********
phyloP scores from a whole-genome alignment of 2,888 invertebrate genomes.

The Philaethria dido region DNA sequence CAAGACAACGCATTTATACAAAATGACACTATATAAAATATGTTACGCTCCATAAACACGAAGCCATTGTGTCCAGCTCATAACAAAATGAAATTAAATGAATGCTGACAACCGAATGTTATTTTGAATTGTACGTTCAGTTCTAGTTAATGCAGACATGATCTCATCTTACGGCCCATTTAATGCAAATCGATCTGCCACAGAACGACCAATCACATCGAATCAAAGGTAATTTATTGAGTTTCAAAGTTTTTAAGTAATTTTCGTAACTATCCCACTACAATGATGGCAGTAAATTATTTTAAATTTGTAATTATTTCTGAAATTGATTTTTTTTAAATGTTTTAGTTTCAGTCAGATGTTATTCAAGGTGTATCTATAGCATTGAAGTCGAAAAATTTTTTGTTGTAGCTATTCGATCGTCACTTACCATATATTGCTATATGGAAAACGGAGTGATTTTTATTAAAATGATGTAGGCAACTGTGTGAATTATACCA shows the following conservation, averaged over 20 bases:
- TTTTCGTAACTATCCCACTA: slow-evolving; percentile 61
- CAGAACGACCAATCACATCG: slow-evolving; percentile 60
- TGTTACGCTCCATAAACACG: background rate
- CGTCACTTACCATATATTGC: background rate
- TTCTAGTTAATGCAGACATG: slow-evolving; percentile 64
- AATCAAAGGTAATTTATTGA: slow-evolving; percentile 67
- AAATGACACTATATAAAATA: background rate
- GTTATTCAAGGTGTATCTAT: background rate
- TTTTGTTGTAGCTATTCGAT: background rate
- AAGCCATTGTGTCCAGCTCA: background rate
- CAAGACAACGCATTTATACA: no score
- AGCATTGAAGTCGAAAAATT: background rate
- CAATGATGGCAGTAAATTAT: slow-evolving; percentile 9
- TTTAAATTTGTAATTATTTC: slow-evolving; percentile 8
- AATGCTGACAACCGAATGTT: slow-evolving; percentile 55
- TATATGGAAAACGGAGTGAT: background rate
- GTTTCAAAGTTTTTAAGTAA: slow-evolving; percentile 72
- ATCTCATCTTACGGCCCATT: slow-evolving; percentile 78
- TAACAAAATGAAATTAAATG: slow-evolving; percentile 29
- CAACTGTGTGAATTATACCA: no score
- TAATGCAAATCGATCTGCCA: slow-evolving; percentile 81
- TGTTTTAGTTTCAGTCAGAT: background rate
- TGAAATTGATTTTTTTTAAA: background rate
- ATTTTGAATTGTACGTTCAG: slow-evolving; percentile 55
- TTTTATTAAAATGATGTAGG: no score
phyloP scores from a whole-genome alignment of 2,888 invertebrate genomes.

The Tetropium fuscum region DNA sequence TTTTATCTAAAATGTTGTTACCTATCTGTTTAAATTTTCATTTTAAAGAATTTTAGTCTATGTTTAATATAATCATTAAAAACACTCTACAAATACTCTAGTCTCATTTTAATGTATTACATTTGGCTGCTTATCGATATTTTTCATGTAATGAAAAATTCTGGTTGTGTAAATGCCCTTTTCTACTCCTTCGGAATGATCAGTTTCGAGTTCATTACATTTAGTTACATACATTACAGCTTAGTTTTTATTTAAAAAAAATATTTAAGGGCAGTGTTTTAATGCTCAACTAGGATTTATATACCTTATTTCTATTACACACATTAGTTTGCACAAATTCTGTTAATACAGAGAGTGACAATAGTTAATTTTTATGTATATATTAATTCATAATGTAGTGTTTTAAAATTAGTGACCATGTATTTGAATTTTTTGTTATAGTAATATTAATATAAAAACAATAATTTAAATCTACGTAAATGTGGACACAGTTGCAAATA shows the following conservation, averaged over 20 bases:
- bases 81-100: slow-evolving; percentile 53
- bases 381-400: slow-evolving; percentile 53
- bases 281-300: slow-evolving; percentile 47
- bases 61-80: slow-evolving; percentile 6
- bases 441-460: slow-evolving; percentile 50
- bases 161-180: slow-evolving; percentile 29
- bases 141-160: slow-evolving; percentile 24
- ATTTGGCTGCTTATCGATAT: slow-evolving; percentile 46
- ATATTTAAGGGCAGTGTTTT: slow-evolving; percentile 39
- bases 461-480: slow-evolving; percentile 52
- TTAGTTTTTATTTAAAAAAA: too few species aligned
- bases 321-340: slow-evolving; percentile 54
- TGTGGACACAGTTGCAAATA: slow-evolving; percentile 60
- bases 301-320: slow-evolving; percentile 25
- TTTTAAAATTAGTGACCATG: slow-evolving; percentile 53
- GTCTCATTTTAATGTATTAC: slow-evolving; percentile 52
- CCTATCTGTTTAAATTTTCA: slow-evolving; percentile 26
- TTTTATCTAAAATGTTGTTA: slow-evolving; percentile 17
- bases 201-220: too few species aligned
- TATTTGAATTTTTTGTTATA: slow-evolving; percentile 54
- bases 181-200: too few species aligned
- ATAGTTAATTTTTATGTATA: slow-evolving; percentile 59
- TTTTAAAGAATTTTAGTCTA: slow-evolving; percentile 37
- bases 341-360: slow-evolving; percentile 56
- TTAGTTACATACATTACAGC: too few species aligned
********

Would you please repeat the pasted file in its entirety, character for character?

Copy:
phyloP scores from a whole-genome alignment of 2,888 invertebrate genomes.

The Philaethria dido region DNA sequence CAAGACAACGCATTTATACAAAATGACACTATATAAAATATGTTACGCTCCATAAACACGAAGCCATTGTGTCCAGCTCATAACAAAATGAAATTAAATGAATGCTGACAACCGAATGTTATTTTGAATTGTACGTTCAGTTCTAGTTAATGCAGACATGATCTCATCTTACGGCCCATTTAATGCAAATCGATCTGCCACAGAACGACCAATCACATCGAATCAAAGGTAATTTATTGAGTTTCAAAGTTTTTAAGTAATTTTCGTAACTATCCCACTACAATGATGGCAGTAAATTATTTTAAATTTGTAATTATTTCTGAAATTGATTTTTTTTAAATGTTTTAGTTTCAGTCAGATGTTATTCAAGGTGTATCTATAGCATTGAAGTCGAAAAATTTTTTGTTGTAGCTATTCGATCGTCACTTACCATATATTGCTATATGGAAAACGGAGTGATTTTTATTAAAATGATGTAGGCAACTGTGTGAATTATACCA shows the following conservation, averaged over 20 bases:
- TTTTCGTAACTATCCCACTA: slow-evolving; percentile 61
- CAGAACGACCAATCACATCG: slow-evolving; percentile 60
- TGTTACGCTCCATAAACACG: background rate
- CGTCACTTACCATATATTGC: background rate
- TTCTAGTTAATGCAGACATG: slow-evolving; percentile 64
- AATCAAAGGTAATTTATTGA: slow-evolving; percentile 67
- AAATGACACTATATAAAATA: background rate
- GTTATTCAAGGTGTATCTAT: background rate
- TTTTGTTGTAGCTATTCGAT: background rate
- AAGCCATTGTGTCCAGCTCA: background rate
- CAAGACAACGCATTTATACA: no score
- AGCATTGAAGTCGAAAAATT: background rate
- CAATGATGGCAGTAAATTAT: slow-evolving; percentile 9
- TTTAAATTTGTAATTATTTC: slow-evolving; percentile 8
- AATGCTGACAACCGAATGTT: slow-evolving; percentile 55
- TATATGGAAAACGGAGTGAT: background rate
- GTTTCAAAGTTTTTAAGTAA: slow-evolving; percentile 72
- ATCTCATCTTACGGCCCATT: slow-evolving; percentile 78
- TAACAAAATGAAATTAAATG: slow-evolving; percentile 29
- CAACTGTGTGAATTATACCA: no score
- TAATGCAAATCGATCTGCCA: slow-evolving; percentile 81
- TGTTTTAGTTTCAGTCAGAT: background rate
- TGAAATTGATTTTTTTTAAA: background rate
- ATTTTGAATTGTACGTTCAG: slow-evolving; percentile 55
- TTTTATTAAAATGATGTAGG: no score
phyloP scores from a whole-genome alignment of 2,888 invertebrate genomes.

The Tetropium fuscum region DNA sequence TTTTATCTAAAATGTTGTTACCTATCTGTTTAAATTTTCATTTTAAAGAATTTTAGTCTATGTTTAATATAATCATTAAAAACACTCTACAAATACTCTAGTCTCATTTTAATGTATTACATTTGGCTGCTTATCGATATTTTTCATGTAATGAAAAATTCTGGTTGTGTAAATGCCCTTTTCTACTCCTTCGGAATGATCAGTTTCGAGTTCATTACATTTAGTTACATACATTACAGCTTAGTTTTTATTTAAAAAAAATATTTAAGGGCAGTGTTTTAATGCTCAACTAGGATTTATATACCTTATTTCTATTACACACATTAGTTTGCACAAATTCTGTTAATACAGAGAGTGACAATAGTTAATTTTTATGTATATATTAATTCATAATGTAGTGTTTTAAAATTAGTGACCATGTATTTGAATTTTTTGTTATAGTAATATTAATATAAAAACAATAATTTAAATCTACGTAAATGTGGACACAGTTGCAAATA shows the following conservation, averaged over 20 bases:
- bases 81-100: slow-evolving; percentile 53
- bases 381-400: slow-evolving; percentile 53
- bases 281-300: slow-evolving; percentile 47
- bases 61-80: slow-evolving; percentile 6
- bases 441-460: slow-evolving; percentile 50
- bases 161-180: slow-evolving; percentile 29
- bases 141-160: slow-evolving; percentile 24
- ATTTGGCTGCTTATCGATAT: slow-evolving; percentile 46
- ATATTTAAGGGCAGTGTTTT: slow-evolving; percentile 39
- bases 461-480: slow-evolving; percentile 52
- TTAGTTTTTATTTAAAAAAA: too few species aligned
- bases 321-340: slow-evolving; percentile 54
- TGTGGACACAGTTGCAAATA: slow-evolving; percentile 60
- bases 301-320: slow-evolving; percentile 25
- TTTTAAAATTAGTGACCATG: slow-evolving; percentile 53
- GTCTCATTTTAATGTATTAC: slow-evolving; percentile 52
- CCTATCTGTTTAAATTTTCA: slow-evolving; percentile 26
- TTTTATCTAAAATGTTGTTA: slow-evolving; percentile 17
- bases 201-220: too few species aligned
- TATTTGAATTTTTTGTTATA: slow-evolving; percentile 54
- bases 181-200: too few species aligned
- ATAGTTAATTTTTATGTATA: slow-evolving; percentile 59
- TTTTAAAGAATTTTAGTCTA: slow-evolving; percentile 37
- bases 341-360: slow-evolving; percentile 56
- TTAGTTACATACATTACAGC: too few species aligned